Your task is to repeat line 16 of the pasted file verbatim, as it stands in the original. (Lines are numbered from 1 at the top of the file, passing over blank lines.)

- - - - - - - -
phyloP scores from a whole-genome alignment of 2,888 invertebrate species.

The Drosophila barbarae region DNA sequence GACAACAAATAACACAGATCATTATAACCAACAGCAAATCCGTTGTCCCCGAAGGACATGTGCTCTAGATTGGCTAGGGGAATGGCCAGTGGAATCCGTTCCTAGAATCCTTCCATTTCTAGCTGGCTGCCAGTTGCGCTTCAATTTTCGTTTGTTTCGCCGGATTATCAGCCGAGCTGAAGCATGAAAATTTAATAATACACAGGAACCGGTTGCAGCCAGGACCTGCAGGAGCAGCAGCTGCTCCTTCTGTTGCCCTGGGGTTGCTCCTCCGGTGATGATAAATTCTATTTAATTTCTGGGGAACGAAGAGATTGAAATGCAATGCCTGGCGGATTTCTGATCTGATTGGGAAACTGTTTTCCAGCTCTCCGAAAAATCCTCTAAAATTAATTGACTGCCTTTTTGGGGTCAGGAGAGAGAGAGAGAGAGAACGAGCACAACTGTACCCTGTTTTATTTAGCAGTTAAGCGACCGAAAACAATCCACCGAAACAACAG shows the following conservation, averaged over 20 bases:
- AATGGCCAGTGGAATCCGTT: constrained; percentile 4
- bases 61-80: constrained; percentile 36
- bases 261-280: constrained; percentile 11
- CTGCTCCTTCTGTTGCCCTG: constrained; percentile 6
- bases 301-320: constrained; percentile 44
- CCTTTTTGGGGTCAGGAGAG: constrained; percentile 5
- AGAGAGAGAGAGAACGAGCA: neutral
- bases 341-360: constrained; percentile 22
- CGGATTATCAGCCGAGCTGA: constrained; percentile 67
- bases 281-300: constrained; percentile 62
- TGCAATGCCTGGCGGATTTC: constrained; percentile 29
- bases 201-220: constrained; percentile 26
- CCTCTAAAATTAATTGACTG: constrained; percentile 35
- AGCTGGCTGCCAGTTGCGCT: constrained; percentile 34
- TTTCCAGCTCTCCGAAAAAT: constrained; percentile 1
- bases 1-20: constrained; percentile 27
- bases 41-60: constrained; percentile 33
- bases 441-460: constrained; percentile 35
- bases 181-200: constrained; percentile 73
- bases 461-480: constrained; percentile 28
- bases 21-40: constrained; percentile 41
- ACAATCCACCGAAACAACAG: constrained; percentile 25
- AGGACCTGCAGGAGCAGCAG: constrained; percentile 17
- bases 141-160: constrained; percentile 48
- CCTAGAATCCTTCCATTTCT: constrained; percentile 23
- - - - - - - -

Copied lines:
- AGCTGGCTGCCAGTTGCGCT: constrained; percentile 34